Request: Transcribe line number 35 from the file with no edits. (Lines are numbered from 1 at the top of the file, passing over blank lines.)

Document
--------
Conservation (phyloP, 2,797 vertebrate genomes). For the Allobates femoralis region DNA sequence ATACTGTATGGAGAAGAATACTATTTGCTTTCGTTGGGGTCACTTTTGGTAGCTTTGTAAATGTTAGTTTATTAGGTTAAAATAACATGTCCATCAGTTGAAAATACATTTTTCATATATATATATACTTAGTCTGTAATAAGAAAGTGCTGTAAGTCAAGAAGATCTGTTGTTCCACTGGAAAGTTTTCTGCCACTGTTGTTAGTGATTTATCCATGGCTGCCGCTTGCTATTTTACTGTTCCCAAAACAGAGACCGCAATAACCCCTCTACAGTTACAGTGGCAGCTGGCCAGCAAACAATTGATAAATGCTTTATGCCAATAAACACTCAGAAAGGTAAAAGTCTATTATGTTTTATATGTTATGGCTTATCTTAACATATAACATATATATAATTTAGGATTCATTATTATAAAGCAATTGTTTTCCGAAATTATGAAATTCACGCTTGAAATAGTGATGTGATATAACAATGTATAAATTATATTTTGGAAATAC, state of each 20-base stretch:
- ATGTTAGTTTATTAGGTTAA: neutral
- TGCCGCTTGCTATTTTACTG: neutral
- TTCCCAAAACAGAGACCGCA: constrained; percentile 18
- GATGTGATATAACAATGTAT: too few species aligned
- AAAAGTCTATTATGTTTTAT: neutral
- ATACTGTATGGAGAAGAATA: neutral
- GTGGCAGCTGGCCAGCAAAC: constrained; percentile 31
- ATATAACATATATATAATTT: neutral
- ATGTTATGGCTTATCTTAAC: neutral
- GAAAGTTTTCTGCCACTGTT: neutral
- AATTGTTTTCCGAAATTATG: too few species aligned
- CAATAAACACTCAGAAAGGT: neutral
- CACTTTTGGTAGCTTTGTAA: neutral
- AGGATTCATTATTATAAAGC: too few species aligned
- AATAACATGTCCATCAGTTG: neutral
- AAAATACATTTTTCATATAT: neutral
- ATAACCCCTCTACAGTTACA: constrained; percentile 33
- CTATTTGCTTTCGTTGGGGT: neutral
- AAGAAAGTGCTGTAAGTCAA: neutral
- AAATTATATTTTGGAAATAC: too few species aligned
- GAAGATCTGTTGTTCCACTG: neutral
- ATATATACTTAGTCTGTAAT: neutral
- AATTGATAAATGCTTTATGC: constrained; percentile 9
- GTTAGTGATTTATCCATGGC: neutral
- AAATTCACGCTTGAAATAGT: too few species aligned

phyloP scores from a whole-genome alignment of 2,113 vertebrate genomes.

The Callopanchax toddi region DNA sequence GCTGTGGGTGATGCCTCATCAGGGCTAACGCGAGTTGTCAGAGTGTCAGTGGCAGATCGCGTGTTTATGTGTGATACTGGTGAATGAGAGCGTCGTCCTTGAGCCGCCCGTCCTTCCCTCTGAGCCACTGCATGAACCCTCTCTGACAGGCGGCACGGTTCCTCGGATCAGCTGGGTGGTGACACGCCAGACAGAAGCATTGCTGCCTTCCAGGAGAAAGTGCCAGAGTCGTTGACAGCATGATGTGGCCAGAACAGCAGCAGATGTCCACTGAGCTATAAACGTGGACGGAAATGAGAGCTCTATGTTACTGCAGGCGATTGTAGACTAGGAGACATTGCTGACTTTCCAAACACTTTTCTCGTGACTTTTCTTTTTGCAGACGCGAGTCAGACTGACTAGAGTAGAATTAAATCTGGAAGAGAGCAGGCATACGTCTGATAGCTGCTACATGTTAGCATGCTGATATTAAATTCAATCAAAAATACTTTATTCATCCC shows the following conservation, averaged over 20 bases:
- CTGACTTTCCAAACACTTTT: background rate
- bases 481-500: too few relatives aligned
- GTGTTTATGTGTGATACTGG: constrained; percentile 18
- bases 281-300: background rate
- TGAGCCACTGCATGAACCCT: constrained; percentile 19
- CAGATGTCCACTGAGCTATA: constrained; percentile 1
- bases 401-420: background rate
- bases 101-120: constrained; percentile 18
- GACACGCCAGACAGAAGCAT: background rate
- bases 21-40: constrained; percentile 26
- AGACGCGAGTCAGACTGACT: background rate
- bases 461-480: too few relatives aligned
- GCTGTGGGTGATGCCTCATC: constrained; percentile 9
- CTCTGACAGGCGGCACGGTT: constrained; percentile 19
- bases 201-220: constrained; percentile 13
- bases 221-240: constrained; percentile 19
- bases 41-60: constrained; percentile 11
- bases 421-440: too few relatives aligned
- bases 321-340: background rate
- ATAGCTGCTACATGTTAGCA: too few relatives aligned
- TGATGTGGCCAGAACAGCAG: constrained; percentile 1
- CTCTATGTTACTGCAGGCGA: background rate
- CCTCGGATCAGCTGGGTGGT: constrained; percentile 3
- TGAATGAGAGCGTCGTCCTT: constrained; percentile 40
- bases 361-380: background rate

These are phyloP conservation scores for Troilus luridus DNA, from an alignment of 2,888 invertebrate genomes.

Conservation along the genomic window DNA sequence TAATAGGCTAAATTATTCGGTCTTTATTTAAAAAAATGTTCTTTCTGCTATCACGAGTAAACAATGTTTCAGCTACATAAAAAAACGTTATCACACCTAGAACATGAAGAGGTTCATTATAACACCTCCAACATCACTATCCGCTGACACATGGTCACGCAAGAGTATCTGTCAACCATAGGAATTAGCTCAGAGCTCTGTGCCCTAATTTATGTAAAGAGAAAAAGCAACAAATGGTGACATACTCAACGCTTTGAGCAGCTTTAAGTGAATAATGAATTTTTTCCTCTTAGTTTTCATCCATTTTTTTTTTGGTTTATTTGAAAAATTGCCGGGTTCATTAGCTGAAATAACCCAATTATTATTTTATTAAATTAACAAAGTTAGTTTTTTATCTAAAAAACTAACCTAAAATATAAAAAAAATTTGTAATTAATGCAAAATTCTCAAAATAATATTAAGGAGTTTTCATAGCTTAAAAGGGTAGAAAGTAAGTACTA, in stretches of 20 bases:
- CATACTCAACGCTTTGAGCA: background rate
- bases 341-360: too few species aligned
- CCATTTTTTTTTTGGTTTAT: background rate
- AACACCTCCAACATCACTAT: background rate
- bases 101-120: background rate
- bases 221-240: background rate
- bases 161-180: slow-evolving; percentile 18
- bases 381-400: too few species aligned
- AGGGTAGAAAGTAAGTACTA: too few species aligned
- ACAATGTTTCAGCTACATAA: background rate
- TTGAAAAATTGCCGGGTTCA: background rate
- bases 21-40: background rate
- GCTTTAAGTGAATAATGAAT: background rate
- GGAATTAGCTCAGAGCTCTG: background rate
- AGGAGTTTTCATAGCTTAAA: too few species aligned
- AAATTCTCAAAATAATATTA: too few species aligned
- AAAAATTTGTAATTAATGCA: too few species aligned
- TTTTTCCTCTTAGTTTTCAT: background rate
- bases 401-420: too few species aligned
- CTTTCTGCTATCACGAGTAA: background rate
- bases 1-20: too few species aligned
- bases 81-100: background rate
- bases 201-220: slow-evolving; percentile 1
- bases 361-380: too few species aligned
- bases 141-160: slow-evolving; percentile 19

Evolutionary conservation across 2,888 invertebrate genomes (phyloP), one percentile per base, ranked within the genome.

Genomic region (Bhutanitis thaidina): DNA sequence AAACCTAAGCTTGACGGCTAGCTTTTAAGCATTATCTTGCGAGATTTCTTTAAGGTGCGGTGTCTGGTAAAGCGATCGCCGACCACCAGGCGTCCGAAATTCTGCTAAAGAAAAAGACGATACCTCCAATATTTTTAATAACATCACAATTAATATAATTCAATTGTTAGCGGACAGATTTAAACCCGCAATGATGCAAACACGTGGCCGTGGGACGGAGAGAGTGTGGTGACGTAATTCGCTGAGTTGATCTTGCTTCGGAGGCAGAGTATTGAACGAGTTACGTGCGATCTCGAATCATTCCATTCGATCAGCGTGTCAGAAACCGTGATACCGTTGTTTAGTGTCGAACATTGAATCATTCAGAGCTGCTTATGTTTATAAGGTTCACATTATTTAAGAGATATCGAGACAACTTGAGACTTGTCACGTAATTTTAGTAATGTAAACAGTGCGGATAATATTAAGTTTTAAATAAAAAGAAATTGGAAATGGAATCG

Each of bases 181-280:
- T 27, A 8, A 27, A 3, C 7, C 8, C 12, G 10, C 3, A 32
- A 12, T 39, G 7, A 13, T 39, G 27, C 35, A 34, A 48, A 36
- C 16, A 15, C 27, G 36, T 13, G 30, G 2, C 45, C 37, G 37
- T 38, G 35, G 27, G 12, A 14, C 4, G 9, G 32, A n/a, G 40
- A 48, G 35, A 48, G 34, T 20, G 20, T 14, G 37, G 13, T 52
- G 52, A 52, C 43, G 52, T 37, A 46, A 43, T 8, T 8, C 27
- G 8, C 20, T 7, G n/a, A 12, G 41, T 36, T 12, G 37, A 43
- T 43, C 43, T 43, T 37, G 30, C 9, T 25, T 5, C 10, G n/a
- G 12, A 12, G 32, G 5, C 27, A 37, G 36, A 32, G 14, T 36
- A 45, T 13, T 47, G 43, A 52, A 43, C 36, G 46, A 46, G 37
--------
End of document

- bases 401-420: background rate